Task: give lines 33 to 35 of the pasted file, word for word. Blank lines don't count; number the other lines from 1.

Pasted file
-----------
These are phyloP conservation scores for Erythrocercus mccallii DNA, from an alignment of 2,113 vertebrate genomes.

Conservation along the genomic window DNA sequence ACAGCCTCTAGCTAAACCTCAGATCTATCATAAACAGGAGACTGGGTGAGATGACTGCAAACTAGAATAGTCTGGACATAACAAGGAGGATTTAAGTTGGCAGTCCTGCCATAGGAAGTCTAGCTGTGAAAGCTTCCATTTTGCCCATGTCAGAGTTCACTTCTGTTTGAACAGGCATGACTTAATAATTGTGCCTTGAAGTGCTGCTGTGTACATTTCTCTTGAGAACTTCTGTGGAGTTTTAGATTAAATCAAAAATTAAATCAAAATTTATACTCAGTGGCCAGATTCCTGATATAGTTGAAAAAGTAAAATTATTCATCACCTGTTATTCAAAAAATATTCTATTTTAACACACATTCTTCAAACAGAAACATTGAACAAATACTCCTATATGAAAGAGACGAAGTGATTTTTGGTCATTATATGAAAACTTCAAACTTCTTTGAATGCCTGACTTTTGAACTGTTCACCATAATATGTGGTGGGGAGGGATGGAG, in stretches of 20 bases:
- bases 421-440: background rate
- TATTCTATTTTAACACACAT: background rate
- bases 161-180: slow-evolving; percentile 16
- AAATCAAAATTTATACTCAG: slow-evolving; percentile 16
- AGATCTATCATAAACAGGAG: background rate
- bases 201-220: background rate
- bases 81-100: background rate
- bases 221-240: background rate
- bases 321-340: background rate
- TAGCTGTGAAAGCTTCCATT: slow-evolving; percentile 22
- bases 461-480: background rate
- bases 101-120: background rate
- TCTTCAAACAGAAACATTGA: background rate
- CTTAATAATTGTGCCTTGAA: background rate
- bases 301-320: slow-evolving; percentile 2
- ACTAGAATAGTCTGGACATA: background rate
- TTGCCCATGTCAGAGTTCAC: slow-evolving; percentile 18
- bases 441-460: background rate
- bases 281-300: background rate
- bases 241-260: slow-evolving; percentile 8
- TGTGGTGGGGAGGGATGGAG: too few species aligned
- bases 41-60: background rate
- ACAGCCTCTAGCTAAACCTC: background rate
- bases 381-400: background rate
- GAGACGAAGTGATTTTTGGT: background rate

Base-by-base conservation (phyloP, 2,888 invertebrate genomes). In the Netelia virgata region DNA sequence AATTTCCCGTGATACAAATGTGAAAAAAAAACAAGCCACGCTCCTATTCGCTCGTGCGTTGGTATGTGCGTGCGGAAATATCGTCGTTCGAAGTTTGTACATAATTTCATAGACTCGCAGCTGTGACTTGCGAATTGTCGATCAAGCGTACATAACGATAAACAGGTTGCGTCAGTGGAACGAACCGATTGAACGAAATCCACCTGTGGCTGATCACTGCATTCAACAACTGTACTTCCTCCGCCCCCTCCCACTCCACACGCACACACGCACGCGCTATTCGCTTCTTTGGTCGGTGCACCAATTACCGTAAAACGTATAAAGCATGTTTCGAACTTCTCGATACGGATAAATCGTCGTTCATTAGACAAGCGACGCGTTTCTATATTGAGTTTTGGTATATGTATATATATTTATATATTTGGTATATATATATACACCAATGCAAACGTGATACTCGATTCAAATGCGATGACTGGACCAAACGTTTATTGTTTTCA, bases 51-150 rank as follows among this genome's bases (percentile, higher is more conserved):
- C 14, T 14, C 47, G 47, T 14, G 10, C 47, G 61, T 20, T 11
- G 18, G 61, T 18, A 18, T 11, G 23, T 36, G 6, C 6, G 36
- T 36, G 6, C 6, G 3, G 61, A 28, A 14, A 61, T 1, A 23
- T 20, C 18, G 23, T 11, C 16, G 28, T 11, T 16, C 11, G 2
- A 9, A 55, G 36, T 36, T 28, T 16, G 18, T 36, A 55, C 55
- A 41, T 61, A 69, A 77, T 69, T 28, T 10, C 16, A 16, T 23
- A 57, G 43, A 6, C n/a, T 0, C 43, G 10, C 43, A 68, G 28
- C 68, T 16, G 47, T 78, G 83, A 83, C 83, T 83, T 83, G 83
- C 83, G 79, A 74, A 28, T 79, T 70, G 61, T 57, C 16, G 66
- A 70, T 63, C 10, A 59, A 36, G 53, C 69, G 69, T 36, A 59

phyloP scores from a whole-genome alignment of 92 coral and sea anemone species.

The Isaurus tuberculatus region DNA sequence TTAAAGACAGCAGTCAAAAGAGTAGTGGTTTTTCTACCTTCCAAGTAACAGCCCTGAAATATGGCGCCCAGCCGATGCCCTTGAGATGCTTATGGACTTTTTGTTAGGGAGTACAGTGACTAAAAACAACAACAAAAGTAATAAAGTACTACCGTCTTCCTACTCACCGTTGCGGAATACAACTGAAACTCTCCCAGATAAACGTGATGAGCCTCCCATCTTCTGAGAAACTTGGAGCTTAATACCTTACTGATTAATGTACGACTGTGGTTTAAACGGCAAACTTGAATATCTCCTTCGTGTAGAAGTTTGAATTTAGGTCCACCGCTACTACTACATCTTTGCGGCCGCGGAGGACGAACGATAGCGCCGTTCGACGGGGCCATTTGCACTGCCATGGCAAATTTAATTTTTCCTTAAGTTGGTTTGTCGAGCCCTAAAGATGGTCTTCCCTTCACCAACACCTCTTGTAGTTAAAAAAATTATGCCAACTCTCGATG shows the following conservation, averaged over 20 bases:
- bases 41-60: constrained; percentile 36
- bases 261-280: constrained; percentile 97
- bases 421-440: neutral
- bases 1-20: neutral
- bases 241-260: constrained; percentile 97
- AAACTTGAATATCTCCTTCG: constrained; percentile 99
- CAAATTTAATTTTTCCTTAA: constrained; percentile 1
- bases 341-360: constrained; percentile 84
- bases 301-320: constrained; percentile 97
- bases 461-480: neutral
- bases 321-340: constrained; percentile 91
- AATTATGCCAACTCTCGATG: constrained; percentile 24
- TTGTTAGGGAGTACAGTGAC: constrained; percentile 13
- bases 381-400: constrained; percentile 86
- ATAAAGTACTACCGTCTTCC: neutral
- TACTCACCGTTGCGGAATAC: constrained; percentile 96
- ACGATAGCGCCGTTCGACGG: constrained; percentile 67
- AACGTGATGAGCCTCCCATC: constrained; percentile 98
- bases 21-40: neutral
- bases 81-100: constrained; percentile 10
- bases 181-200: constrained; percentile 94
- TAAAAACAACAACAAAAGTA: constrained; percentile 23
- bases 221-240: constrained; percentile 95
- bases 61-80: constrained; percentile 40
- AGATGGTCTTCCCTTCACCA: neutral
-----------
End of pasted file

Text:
- A 9, A 55, G 36, T 36, T 28, T 16, G 18, T 36, A 55, C 55
- A 41, T 61, A 69, A 77, T 69, T 28, T 10, C 16, A 16, T 23
- A 57, G 43, A 6, C n/a, T 0, C 43, G 10, C 43, A 68, G 28